Loose the Noose: The Power of Forgiveness

by Alice Faye Duncan

I am my father’s child. The evidence goes beyond my odd shaped head, slant eyes, small lips and nasal voice. The evidence is a heart thing. My father suffered from heart disease for most of his life. His mother died of a heart attack. Doctors say that I might die from the same condition. But to avoid an early grave, I exercise regularly and I don’t smoke or eat fried foods.

In his lifetime, my father suffered from another type of heart trouble that was not detected by monitors and machines. He wore bitterness like a badge and harbored certain grudges for untold decades. Mostly, his unforgiving heart showed up in conversations about his parents, who raised seven children in the stifling confines of a Memphis Federal Housing Project.

My grandfather drove a produce truck. On the weekends he drank. According to my father, Granddaddy and whiskey was a bad cocktail. Sometimes he raged through the tiny rooms and whipped his children for no apparent reason.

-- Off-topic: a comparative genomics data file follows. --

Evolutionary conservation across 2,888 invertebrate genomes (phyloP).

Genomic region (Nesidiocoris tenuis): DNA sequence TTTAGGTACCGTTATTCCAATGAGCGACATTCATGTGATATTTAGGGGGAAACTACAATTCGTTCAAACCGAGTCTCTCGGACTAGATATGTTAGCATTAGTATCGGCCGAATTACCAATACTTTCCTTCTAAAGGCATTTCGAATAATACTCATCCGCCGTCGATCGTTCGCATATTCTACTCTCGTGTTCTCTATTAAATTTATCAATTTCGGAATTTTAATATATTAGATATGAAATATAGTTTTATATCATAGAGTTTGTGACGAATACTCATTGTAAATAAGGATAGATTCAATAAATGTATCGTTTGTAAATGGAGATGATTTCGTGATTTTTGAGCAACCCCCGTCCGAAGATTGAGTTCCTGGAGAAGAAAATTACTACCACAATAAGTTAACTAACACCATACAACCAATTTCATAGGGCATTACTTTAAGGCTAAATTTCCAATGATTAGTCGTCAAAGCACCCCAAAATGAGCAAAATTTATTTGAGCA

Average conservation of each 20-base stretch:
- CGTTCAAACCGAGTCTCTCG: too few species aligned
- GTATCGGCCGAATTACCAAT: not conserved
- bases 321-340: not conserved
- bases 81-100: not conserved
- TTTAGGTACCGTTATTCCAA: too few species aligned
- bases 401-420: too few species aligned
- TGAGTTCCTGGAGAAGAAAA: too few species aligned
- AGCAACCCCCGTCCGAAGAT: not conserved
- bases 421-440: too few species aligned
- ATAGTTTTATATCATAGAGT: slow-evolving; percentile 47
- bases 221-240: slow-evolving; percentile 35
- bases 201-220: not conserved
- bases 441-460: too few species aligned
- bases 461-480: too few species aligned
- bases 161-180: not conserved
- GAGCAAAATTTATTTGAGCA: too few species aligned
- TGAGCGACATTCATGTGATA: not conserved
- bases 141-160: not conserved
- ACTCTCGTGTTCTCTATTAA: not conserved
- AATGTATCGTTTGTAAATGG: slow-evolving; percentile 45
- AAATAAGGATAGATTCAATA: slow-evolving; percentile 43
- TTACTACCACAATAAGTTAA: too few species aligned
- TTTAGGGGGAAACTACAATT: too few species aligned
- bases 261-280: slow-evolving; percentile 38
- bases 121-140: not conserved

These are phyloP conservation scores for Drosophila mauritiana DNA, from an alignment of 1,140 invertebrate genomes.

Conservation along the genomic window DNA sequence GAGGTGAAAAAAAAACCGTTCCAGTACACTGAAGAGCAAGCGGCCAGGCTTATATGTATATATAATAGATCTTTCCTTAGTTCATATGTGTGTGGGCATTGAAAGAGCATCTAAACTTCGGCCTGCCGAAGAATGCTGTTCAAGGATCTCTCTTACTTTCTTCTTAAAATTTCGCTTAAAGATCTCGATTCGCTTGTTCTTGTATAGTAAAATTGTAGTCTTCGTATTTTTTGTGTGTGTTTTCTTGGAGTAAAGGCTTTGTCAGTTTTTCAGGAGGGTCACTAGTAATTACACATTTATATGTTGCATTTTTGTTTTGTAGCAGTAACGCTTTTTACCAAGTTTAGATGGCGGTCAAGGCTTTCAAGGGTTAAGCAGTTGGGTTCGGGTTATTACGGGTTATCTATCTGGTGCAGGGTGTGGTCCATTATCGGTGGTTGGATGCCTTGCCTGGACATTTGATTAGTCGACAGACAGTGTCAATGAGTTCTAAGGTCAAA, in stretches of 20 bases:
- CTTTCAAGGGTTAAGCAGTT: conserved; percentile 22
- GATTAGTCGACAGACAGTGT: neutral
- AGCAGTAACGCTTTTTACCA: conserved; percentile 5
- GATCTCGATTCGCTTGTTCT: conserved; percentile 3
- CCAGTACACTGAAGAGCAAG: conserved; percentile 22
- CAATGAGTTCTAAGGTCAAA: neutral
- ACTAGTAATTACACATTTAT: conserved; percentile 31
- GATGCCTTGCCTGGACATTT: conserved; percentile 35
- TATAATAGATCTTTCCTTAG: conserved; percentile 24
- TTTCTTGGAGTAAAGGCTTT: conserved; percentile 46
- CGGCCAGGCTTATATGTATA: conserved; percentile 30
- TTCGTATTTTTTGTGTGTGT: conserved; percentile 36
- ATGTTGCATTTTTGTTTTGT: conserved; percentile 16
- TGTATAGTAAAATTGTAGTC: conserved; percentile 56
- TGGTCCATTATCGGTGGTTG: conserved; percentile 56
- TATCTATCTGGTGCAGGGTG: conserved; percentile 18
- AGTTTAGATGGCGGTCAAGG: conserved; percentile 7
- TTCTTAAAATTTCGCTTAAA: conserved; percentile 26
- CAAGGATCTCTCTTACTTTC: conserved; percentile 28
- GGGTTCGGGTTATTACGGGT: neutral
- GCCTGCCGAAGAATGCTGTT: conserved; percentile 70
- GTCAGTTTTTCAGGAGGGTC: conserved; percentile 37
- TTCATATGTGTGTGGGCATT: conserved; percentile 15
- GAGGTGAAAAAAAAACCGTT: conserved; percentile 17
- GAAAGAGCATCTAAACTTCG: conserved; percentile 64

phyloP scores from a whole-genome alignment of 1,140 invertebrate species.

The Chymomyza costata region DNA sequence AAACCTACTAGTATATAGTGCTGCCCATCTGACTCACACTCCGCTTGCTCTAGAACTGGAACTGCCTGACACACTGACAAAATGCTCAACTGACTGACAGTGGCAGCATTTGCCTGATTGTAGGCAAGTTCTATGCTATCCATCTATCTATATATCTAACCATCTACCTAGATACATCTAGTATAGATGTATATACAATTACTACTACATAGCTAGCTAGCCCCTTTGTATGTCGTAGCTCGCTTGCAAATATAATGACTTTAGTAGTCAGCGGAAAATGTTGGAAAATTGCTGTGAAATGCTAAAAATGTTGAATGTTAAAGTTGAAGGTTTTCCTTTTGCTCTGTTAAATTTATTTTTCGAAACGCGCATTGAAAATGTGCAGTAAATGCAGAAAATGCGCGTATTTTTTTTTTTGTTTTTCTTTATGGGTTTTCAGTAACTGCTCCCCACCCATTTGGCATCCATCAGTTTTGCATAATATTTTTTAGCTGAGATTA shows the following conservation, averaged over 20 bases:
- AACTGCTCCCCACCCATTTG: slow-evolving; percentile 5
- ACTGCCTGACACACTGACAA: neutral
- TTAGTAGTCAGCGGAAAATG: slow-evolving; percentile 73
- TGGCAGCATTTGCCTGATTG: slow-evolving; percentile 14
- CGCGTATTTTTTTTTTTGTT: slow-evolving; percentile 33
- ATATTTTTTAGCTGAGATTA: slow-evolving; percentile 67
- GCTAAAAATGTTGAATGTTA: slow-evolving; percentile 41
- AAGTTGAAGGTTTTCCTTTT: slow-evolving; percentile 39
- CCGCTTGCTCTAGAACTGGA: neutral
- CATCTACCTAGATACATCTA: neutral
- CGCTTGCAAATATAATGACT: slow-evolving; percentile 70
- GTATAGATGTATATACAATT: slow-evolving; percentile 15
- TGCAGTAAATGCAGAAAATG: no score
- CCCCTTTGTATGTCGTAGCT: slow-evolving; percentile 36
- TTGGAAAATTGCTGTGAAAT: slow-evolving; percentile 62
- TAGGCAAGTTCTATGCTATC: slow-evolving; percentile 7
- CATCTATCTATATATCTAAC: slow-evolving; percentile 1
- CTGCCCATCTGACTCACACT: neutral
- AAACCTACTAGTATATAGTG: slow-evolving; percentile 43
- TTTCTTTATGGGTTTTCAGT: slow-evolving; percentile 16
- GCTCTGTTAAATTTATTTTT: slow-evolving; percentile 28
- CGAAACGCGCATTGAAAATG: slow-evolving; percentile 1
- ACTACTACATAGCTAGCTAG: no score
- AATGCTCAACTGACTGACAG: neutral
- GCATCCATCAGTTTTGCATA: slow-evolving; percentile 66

The story that I most remember about my grandmother happened when my father was eight years old. He and some friends were to be baptized at a neighborhood church. My father begged his mother to attend the ceremony. But she was overwhelmed by a house full of children, and sent him to the baptism without any family support. Whenever my father was moved to share his life stories, there was pain in his eyes and palpable anger in his booming voice.

My grandmother died before I turned six. As for my grandfather, he lived until my sophomore year in college. So I was an eyewitness to his contentious relationship with my father. The two men spoke to each other in a series of barks and grunts. At the end of his life when Granddaddy suffered a stroke and was confined to a wheel chair, my father did not use tender words. The barking continued and he would clean the old man and cook his meals like a disgruntled worker tending to a nagging patient.

From their relationship, I learned that life follows a cyclical path. Like the seasons, it goes around and back again. Twenty years after Granddaddy died, my father took ill. He was helpless and tethered to an oxygen tank.